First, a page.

Read this, if you will...
A new book by a prominent Washington psychoanalyst says President George W. Bush is a "paranoid meglomaniac" as well as a sadist and "untreated
alcoholic." The doctor's analysis appears to confirm earlier reports the President may be emotionally unstable.
Dr. Justin Frank, writing in Bush on the Couch: Inside the Mind of the President, also says the President has a ""lifelong streak of sadism, ranging
from childhood pranks (using firecrackers to explode frogs) to insulting journalists, gloating over state executions ... [and] pumping his fist
gleefully before the bombing of Baghdad."
Even worse, Dr. Frank concludes, the President's years of heavy drinking ""may have affected his brain function - and his decision to quit drinking
without the help of a 12-step program [puts] him at far higher risk of relapse."
Dr. Frank's revelations comes on the heels of last week's Capitol Hill Blue exclusive that revealed increasing concern by White House aides over
Bush's emotional stability.
Aides, who spoke only on condition that their names be withheld, told stories of wide mood swings by the President who would go from quoting the Bible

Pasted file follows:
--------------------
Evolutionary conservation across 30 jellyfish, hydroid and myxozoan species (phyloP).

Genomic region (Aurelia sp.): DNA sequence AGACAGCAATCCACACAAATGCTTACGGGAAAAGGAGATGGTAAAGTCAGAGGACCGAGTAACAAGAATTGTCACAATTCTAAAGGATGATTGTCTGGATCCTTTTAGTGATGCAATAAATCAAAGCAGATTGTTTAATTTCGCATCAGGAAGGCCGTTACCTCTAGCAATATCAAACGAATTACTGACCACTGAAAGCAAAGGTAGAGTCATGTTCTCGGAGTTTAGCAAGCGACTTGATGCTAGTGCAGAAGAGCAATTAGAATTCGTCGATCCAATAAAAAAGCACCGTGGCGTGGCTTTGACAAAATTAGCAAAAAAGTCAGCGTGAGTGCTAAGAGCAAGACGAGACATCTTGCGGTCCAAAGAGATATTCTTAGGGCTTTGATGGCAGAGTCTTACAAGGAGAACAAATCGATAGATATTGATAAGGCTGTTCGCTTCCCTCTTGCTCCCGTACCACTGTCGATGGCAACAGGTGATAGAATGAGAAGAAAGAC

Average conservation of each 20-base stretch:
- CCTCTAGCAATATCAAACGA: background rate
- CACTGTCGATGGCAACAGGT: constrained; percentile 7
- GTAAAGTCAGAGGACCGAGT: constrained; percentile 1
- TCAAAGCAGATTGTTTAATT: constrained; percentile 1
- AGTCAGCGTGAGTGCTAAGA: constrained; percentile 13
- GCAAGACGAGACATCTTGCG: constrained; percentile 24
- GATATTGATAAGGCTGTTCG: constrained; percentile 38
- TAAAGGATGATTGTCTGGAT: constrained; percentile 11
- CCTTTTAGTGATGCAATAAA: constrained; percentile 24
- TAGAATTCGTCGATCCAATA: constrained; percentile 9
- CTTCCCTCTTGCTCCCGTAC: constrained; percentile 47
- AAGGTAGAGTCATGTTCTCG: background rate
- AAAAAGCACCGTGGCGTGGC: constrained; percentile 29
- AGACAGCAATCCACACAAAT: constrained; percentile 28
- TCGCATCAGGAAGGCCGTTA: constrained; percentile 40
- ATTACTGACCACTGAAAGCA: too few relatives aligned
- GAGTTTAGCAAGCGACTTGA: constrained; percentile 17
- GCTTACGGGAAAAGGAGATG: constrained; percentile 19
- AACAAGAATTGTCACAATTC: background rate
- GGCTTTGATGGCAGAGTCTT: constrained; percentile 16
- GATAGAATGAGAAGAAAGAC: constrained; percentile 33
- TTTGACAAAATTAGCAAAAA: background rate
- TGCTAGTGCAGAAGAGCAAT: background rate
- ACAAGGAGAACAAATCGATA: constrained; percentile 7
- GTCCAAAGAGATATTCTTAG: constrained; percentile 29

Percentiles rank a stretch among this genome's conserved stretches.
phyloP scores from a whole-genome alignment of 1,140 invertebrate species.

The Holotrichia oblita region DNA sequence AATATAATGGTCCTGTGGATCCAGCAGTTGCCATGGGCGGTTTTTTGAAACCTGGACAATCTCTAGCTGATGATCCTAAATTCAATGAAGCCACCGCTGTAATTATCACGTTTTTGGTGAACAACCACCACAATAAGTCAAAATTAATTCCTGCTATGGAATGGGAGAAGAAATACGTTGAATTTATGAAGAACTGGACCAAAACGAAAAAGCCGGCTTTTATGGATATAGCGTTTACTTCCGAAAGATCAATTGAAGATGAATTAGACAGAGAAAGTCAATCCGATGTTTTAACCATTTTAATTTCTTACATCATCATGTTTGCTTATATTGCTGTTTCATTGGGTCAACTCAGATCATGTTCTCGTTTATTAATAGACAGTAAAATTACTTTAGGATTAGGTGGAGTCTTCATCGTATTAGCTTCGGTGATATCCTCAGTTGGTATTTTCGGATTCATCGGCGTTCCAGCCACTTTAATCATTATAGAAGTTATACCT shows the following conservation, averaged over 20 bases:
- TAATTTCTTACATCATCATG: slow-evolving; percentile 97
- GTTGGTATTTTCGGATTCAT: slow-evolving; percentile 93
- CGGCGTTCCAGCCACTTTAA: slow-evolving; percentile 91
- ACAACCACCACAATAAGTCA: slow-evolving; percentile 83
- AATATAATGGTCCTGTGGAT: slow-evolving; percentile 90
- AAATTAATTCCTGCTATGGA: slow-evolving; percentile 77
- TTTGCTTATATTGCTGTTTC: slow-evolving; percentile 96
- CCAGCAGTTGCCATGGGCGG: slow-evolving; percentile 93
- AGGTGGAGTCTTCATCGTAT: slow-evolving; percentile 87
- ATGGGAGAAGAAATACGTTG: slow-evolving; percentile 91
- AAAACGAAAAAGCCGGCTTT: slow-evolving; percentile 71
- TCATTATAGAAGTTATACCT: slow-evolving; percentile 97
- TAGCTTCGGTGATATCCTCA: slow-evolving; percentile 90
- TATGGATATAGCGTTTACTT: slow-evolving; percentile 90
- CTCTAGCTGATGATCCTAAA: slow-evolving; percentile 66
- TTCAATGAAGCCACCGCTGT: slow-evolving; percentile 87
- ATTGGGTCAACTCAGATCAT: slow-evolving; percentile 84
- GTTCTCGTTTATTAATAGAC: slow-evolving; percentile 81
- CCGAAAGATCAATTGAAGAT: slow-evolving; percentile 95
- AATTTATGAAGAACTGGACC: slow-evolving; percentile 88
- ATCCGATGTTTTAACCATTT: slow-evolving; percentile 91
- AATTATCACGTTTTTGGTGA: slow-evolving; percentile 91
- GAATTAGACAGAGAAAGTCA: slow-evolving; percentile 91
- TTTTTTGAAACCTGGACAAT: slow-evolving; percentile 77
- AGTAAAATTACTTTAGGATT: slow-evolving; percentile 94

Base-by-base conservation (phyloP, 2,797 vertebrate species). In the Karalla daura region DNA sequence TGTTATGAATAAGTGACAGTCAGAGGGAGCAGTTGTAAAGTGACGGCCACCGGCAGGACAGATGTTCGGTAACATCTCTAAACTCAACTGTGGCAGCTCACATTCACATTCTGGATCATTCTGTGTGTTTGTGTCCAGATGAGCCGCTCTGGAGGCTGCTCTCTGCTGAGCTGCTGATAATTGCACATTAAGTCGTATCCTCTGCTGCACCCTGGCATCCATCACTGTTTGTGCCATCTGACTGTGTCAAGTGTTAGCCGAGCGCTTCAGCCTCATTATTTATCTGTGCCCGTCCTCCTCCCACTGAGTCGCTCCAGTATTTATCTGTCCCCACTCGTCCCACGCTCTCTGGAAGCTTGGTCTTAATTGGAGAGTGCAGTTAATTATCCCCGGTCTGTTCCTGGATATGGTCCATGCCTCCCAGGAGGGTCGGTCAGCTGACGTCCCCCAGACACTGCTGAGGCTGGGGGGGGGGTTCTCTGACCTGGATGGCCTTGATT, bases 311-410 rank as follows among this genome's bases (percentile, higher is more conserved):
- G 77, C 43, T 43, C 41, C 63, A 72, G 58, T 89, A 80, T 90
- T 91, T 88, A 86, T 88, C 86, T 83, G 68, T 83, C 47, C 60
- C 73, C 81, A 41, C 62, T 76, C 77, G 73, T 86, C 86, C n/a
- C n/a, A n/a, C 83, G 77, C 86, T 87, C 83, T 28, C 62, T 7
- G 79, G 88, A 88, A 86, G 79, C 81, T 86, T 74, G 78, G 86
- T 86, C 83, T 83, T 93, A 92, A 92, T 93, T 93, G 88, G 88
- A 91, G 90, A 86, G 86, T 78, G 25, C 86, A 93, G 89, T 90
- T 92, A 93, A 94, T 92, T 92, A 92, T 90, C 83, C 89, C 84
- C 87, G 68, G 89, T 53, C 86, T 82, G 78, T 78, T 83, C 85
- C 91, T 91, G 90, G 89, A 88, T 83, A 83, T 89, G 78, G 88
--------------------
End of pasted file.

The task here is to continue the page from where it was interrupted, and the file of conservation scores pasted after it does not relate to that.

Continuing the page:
one minute to obscenity-filled outbursts the next.
Bush shows an inability to grieve - dating back to age 7, when his sister died. "The family's reaction - no funeral and no mourning - set in motion
his life-long pattern of turning away from pain [and hiding] behind antic behavior," says Frank, who says Bush may suffer from Attention Deficit
Other findings by Dr. Frank:
His mother, Barbara Bush - tabbed by some family friends as "the one who instills fear" - had trouble connecting emotionally with her son, Frank
argues. George H.W. Bush's "emotional and physical absence during his son's youth triggered feelings of both adoration and revenge in George W."
The President suffers from "character pathology," including "grandiosity" and "megalomania" -- viewing himself, America and God as
interchangeable. Dr. Frank has been a psychiatrist for 35 years and is director of psychiatry at George Washington University. A Democrat, he once
headed the Washington Chapter of Physicians for Social Responsibility.
In an interview with The Washington Post's Richard Leiby, Dr. Frank said he began to be concerned about Bush's behavior in 2002.
"I was really very unsettled by him and I started watching everything he did and reading what he wrote, and watching him on videotape. I felt he was
disturbed," Dr. Frank told Leiby. Bush, he said, "fits the profile of a former drinker whose alcoholism has been arrested but not treated."
Dr. Frank's expert recommendation? ""Our sole treatment option -- for his benefit and for ours -- is to remove President Bush from office . . .
before it is too late."
White House spokesman Scott McClellan refused to comment on the specifics of Dr. Frank's book or the earlier story by Capitol Hill Blue.
"I don't do book reviews," McClellan said, even though he last week recommended the latest book by the Washington Post's Bob Woodward to reporters
at the daily press briefing.
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